Paid Leave Questions
Ask Approach took a look earlier this month at the new Paid Family and Medical Leave (PFML) benefit for workers in Washington state. Now, we’re back with additional updates and guidance, based on research done by Approach staff along with Jenn Truong of Reinisch Wilson Weier PC and Linda Fang of Banyan Legal Counsel.
WA Paid Family and Medical Leave (PFML) and Time-Loss
Q: Can PFML be accessed in the 3-day waiting period before time-loss is paid?
A: PFML is not a good option for the 3-day waiting period before time-loss is paid because in most cases there is up to a one-week waiting period before PFML benefits are available. In addition, given the Employment Security Department’s backlog in processing PFML claims and the long waiting period for payment of benefits, in most cases is would not make sense to apply for PFML to cover the waiting period. If the injured worker’s claim is accepted by LNI, he or she should use other accrued, unused paid leave (such as sick leave, vacation, or PTO) to cover the 3-day waiting period before time-loss is paid.
Collective Bargaining Agreements and Prevailing Wage
Q: Is it still true that PFML doesn’t apply to workplaces with a pre-Oct 2017 Collective Bargaining Agreement? Any updates on this?
A: Union members who are covered by a CBA that has not expired, been reopened, or renegotiated since October 19, 2017 may not be eligible for PFML.
Q: Do amounts paid toward Washington’s PFML program count toward prevailing wages?
A: There does not appear to be specific information from the Employment Security Department (ESD) on this question. However, most likely the employer portion of the PFML premium, which is 0.337% of the 0.4% of employee gross wages, would not count toward the prevailing wage. The “employer portion” includes any amounts paid by the employer on behalf of the employee without a deduction from employee wages (including the employee portion of the PFML premium). The employee portion of the premium, which is 0.6333% of the 0.4% of employee gross wages, may count toward the prevailing wage.
Q: An injured worker has returned to Light-Duty work. Can they be compensated for time-off to attend medical appointments scheduled during work hours while on light-duty?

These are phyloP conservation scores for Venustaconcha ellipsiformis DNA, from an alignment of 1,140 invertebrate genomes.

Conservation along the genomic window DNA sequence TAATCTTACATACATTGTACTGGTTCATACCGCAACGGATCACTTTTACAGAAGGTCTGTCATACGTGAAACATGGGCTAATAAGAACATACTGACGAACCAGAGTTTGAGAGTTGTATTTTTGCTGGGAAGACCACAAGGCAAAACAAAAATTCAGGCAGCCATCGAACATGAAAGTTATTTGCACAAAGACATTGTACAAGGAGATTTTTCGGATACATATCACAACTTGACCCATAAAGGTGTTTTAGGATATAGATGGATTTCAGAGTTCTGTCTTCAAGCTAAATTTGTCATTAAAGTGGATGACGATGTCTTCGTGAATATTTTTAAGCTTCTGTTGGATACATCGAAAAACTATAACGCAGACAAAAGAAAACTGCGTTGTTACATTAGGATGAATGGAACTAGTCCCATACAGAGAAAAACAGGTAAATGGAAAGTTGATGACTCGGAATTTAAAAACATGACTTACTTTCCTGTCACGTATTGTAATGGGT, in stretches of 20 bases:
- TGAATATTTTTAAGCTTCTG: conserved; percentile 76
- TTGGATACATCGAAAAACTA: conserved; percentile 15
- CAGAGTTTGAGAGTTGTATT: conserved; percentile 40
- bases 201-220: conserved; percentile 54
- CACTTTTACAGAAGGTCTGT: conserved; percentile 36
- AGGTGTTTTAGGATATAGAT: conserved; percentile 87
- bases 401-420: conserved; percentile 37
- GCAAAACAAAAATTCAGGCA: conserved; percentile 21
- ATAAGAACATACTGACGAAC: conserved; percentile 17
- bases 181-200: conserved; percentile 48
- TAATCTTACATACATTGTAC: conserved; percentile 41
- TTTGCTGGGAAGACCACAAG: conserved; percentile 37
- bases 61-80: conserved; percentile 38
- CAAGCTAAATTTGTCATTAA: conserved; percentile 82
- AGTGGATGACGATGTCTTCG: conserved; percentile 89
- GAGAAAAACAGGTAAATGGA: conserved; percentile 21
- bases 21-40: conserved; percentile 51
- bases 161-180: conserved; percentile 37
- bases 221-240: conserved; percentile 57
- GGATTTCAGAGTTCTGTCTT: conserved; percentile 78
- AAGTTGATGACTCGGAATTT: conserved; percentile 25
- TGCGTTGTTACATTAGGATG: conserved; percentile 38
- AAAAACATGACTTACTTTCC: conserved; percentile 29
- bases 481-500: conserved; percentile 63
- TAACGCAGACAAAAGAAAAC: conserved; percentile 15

A: This used to be an easy answer, because L&I will not pay time-loss or loss-of-earning-power for employees to attend medical appointments related to their claim unless mandated by L&I (such as for an Independent Medical Exam). PFML probably doesn’t change this, because ESD advises that the program “is for times when something major keeps you away from work,” typically a week or more. PFML can also only be taken in 8-hour increments and cannot be paid in any week when workers’ comp benefits have been paid.
However, the WA Paid Sick & Safe Leave program introduced in 2018 does impact this guidance. That’s because employees can access Paid Sick and Safe Leave any time they miss work, as long as proper notification is given. Employers can still ask or recommend that the injured employee schedule doctor visits outside of regular work hours.
Q: How are the PFML and paid sick leave programs being impacted by COVID-19?
A: The state of Washington has consolidated its coronavirus advice at https://www.coronavirus.wa.gov/business-workers. Of specific interest is the widening of “standby” unemployment benefits so that qualifying workers can earn up to 12 weeks of unemployment caused by COVID-19 restrictions without looking for a new job. There is also information for employers needing loans or grants due to COVID-19 impacts.
Q: What is the liability from a workers’ comp standpoint if essential businesses ask employees to work and they contract Covid-19?
A: The latest guidance from L&I is that “claims that meet certain criteria for exposure will be considered on a case-by-case basis. In most cases, exposure and/or contraction of COVID-19 is not considered to be an allowable, work-related condition.” Further analysis is on the Reinisch Wilson Weier PC website at https://rwwcomplaw.com/washington-covid-19-one/.